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Red River Water Supply Project funding faces new hurdle

Red River Water Supply Project funding faces new hurdle


FARGO — The quest to bring Missouri River water to the Red River Valley has faced many obstacles over the decades, including environmental opposition and the federal budget crunch.

Now a new hurdle looms for the proposed Red River Valley Water Supply Project: low oil prices.

North Dakota’s Resource Trust Fund, which is used to pay for water projects, is funded by oil revenue. The fund has dwindled with the sharp drop in the price of oil, and now is expected to have about $200 million when the Legislature meets next January.

There are many demands for water projects throughout the state, including for flood control and water supply, so it will be a struggle to maintain funding to keep moving ahead with planning and preparations for the Red River Valley project, officials said.

“We would like to keep the planning going, because we think it’s imperative,” said Rep. Jim Schmidt, R-Huff, chairman of the Legislature’s interim Water Topics Committee. “We will do everything we can to continue planning with that.”

Sen. Ron Sorvaag, R-Fargo, vice chairman of the interim water committee, also expressed hope that money will be found to keep the project moving ahead.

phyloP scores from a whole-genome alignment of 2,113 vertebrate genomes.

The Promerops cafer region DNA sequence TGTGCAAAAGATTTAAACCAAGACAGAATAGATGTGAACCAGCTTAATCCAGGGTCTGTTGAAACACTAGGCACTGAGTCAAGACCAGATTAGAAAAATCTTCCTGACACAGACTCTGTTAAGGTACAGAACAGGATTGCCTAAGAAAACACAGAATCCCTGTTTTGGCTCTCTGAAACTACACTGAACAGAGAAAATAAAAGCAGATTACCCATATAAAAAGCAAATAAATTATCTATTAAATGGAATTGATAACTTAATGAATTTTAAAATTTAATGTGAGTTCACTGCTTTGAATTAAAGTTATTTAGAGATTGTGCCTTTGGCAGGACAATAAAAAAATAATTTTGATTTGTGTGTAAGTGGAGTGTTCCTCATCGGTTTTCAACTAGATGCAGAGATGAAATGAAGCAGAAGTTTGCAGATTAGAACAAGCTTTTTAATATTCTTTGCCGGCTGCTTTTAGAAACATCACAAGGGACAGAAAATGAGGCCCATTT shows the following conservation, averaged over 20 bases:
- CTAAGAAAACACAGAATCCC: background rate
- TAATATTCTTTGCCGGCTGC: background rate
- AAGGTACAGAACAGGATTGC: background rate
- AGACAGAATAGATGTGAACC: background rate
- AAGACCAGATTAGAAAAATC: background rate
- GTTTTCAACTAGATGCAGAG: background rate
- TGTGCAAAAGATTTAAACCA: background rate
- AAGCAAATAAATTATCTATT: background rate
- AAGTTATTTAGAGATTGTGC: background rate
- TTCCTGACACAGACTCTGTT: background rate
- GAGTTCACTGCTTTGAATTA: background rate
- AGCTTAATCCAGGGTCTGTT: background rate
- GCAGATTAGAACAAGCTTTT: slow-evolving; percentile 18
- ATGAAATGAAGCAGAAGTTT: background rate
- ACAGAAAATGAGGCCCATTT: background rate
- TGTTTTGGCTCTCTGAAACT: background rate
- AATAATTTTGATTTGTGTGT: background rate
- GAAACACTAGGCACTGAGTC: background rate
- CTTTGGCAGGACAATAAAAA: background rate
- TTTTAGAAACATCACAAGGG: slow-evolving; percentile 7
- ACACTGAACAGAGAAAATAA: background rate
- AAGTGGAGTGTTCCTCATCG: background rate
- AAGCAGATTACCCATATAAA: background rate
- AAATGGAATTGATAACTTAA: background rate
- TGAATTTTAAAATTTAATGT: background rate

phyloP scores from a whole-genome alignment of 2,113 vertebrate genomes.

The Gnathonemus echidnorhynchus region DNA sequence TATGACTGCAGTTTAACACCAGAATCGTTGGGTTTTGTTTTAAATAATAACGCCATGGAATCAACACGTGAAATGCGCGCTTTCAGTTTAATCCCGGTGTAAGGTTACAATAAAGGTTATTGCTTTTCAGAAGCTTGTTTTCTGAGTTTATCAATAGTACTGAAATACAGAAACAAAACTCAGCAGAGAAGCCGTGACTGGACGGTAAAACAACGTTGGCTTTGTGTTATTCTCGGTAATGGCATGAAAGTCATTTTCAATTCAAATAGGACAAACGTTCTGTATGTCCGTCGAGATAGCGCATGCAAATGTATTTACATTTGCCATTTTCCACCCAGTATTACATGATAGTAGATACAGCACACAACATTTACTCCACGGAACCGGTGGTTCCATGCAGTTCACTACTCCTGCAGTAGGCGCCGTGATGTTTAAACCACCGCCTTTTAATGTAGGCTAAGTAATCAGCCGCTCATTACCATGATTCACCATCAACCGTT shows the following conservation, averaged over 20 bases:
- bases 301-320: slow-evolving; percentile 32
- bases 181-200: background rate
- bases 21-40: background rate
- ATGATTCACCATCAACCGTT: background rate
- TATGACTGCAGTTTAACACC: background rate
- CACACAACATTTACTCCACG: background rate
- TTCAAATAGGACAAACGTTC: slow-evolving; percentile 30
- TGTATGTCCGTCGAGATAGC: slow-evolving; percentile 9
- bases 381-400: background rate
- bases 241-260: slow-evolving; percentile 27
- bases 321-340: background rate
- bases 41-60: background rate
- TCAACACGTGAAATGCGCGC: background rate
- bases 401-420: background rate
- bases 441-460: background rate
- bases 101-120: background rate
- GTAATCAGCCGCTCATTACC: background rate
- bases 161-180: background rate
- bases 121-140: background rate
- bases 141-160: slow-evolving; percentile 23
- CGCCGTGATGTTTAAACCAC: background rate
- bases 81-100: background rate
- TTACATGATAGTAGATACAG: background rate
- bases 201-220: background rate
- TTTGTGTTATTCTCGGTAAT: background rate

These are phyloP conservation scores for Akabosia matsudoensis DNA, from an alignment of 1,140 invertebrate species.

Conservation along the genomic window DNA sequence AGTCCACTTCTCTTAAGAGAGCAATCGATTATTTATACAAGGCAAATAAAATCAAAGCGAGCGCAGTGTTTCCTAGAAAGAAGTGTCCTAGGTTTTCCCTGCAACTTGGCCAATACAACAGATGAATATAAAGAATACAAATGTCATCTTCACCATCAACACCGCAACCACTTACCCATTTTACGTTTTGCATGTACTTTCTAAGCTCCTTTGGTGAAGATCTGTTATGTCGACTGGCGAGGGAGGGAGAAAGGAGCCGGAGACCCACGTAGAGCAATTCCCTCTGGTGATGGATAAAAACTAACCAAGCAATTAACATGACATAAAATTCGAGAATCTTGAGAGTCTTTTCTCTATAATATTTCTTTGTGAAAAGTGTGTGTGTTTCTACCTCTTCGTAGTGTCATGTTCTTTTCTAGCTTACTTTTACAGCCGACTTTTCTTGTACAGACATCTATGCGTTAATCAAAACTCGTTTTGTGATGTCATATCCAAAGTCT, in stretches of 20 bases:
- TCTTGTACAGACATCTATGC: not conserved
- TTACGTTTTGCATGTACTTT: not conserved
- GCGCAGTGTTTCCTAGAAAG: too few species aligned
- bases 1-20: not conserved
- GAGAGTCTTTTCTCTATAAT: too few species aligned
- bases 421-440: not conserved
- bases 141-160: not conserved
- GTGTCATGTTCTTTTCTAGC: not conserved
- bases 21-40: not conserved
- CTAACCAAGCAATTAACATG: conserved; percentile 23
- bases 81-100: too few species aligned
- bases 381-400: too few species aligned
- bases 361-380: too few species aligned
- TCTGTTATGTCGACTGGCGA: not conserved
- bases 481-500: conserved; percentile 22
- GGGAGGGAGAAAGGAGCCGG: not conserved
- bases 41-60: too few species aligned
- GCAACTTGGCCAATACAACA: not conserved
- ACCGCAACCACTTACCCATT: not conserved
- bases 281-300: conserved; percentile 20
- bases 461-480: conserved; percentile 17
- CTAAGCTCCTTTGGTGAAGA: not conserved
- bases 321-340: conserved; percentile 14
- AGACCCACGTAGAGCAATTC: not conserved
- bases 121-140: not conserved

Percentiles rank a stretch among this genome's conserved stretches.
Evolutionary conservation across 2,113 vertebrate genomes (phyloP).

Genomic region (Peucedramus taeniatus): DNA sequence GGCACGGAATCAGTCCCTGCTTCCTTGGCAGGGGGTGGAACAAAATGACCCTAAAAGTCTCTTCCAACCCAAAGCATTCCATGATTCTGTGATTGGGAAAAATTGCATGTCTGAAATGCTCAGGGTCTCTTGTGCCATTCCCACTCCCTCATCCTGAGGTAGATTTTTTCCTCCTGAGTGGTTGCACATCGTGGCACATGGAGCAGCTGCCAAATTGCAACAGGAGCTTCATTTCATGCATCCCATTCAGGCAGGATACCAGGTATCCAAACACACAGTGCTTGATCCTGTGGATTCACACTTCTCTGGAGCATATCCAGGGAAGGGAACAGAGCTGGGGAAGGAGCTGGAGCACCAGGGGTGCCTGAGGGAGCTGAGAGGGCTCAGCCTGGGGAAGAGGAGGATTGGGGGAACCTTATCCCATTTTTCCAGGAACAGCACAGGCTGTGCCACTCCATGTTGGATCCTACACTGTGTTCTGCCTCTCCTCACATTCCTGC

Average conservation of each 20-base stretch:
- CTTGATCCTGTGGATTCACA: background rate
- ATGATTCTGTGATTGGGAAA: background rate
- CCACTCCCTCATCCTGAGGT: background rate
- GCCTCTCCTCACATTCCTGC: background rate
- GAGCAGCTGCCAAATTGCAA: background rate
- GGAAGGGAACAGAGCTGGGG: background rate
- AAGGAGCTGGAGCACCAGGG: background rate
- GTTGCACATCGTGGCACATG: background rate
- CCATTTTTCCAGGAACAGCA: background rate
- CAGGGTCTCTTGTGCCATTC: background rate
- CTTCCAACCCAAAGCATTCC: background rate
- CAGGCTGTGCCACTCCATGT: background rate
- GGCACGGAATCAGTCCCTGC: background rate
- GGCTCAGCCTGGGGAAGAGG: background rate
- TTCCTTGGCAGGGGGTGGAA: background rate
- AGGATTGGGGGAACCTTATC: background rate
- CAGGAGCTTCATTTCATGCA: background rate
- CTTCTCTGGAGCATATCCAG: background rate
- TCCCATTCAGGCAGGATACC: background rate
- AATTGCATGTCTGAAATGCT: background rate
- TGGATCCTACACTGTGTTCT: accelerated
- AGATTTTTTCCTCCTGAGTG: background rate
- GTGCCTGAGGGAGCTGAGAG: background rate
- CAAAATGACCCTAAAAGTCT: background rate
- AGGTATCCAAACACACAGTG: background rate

“All I can say is we’re going to have to make some tough decisions,” he said, noting the roughly $200 million expected for water projects. “That’s not a lot of dollars for everything going on in the state,” he said.

The Red River Valley Water Supply Project would pipe water from the Missouri River near Washburn north of Bismarck to the Sheyenne River, which joins the Red River near Harwood. It would largely follow a corridor along Highway 200.

This budget biennium, the state approved $12.3 million for engineering studies and planning. There is no current estimate for the project. Several years ago, estimates ranged from $825 million to $1 billion.

Although originally proposed to augment water supplies in the Red River Valley during periods of prolonged drought, the pipeline could provide water to other cities along its route.

“We’re looking at a segmented project now,” said Duane DeKrey, general manager of the Garrison Diversion Conservancy District, which is managing the Red River Water Supply Project.

If approved, the project could be built in segments, with a first phase concentrating on central North Dakota, DeKrey said. That option is being explored, and information including costs will presented to the Water Topics Committee before the next session.


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